SB: “We didn’t take the rebranding lightly at all. We’re so blessed that JiPan has very loyal customers, but this also made us hesitant to completely change everything. We built on and enhanced what was already there. Our breads are 100% the same, still made by the same people using the same ingredients from 22 years ago. JiPan became somewhat of an institution because of these products. What we did tweak in a major way was the brand image and the store design and menu. We wanted to streamline the items we offer so that we could better concentrate on the quality of our food. We took it down from 6 full legal sized pages to a more concise offering of Japanese café fare. We made sure to keep the old favorites that were (and are still) top sellers, and we added new items to freshen up the choices. Sushi Pizzas are new as well as some of the Japanese- style pastas and sushi rolls. The pastry display changes quite a lot as well. This is where I’m able to get my hands dirty. I get to test out new recipes, have fun with new and interesting flavors, put my spin on classics, and see how the customers respond to it. Sometimes it’s a hit and sometimes it’s back to the drawing board!”

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TGN: “Where do you see Jipan going in the near future?”

SB: “We’re opening a fourth branch at the new Capitol Commons mall, Estancia on Sept. 2014, and we’re about to renovate our commissary branch on Pilar St. in Mandaluyong. We’re constantly coming up with new menu items to try. We have a couple of sushi rolls and healthier menu items in the works, which I’m really excited about. For the bakery, we’ve recently put out a couple of new mousse flavors (hazelnut, cappuccino, and milk chocolate) and a Baklava Sticky Bun loaded with nuts, honey, and orange blossom water. We have a long list of things to try in the test kitchen that we play with when time permits. I guess you could say that we never really sit still at JiPan and I hope we keep doing more of the same in the future!”

TGN: “Major challenges in the beginning?”

SB: “My main challenges were in the business end of it. I had a difficult time adjusting to the business practices in the Philippines because all of my work experience had been abroad. I hate to say that I was “culture shocked”, but I really think I was. It was a rough start implementing proper procedures, correct processes—many things that the team was used to, but it has paid off so much. It’s great to be able to look back and see how much you’ve accomplished with a great team of people.”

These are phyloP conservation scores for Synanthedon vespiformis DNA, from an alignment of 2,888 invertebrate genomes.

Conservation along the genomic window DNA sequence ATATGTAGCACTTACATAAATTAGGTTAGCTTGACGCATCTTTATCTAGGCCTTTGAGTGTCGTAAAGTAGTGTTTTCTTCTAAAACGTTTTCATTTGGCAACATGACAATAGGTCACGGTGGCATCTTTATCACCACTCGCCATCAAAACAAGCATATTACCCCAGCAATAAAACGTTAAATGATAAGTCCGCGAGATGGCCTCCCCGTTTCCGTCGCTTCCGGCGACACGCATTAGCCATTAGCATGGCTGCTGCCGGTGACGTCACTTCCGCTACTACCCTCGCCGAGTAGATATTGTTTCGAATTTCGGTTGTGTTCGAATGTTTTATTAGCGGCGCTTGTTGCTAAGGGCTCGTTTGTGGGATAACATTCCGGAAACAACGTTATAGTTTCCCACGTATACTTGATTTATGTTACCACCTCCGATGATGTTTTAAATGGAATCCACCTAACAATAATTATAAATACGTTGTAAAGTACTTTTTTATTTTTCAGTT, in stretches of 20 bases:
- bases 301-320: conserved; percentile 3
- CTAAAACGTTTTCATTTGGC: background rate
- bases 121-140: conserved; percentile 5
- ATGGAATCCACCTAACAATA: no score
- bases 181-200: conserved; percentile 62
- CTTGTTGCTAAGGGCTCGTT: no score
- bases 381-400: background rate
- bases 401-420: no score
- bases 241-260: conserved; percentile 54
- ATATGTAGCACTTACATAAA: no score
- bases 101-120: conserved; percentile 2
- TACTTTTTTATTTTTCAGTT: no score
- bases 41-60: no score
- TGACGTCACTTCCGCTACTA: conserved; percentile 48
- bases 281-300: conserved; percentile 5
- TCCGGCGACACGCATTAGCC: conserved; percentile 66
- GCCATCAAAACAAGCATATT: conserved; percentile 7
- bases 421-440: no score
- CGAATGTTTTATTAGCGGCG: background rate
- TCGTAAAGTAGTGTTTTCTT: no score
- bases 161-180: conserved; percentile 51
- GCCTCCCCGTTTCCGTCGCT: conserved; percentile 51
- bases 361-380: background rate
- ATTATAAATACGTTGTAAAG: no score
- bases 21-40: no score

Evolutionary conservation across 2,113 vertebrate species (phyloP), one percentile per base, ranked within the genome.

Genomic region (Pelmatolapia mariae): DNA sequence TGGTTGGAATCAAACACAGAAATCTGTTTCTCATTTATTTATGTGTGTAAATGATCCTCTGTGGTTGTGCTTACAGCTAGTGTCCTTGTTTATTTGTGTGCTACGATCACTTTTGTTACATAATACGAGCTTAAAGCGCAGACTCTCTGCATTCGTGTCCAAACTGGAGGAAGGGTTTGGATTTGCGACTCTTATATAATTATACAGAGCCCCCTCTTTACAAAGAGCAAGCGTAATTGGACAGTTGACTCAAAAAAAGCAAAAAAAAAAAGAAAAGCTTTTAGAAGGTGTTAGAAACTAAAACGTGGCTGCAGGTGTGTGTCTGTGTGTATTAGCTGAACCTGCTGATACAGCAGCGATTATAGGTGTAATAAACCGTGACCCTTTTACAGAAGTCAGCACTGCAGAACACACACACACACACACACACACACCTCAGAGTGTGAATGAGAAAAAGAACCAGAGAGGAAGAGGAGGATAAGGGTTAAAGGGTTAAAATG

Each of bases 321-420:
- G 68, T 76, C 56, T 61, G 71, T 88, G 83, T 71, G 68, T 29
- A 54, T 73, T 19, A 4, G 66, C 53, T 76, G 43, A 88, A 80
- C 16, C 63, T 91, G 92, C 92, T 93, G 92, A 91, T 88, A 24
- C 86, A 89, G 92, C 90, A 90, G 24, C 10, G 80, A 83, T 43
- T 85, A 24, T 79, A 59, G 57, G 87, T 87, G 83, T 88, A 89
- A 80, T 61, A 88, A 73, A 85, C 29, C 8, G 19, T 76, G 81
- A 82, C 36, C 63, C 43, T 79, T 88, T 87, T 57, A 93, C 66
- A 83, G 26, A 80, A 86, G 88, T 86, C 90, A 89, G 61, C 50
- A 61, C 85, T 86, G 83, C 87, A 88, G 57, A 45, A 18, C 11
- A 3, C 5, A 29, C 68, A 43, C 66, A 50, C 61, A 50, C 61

TGN: “Advice for starting entrepreneurs taking over an existing concept.”

SB: “My advice for anyone would be not to lose heart. It’s constant juggling and troubleshooting but don’t worry too much, if you drop a ball you can always pick it up again. Make sure you try harder the next time and tweak what didn’t work before. Chose who you trust wisely but don’t cry when you get burned. There’s no crying in baseball! It’s going to happen at least once but you’ll grow a thicker skin and move on, I promise! Recharge your battery! Take a time-out when you have the chance to get away from the city and clear your head. When you get back from that trip, you’ll feel better and make better decisions.”

 

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TGN: “What are your top three best sellers?”

SB: “Our top 3 best sellers in the bakery are the Monroe Bread, Raisin Walnut French Bread, and Maple Croissants. At the cafe the top 3 sellers are the Dynamite Roll, Seafood Ramen, and Chuukara Ramen. But my personal favorites are the Spicy Tuna Salad and the Dynamite Roll. From the bakery, I can never resist the House Bread and the Monroe. The Thick toast is also so perfect for making stuffing or French toast!”

TGN: “If you could make any item what would it be? Ingredients, equipment, chefs… anything you need to make it would theoretically be available to you.”

SB: “This is a tough one! I’m going to change the question a tiny bit! Sorry!
My dream would be to work on the line under Dan Barber, Thomas Keller, and David Chang. I’m really passionate about fresh ingredients prepared masterfully and to be able to work for, to be trained by, and even to get yelled at by those Chefs would really be dream come true!”

 

 

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The Author

Stephanie
Stephanie
Writer. Traveller. Wino. Foodie. Bohemian at heart. "You can not travel the path until you have become the path itself." - Buddha


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We are two friends who were former magazine editors. Having moved onto other things, we both realized that the creative flow the publishing world used to offer us was missing from our lives. Armed with a common love of travel to the exotic and familiar, a penchant for the bohemian, an obsession with food and a lust for writing, we decided to collaborate our unique and fashionable journeys through life together in one passion project.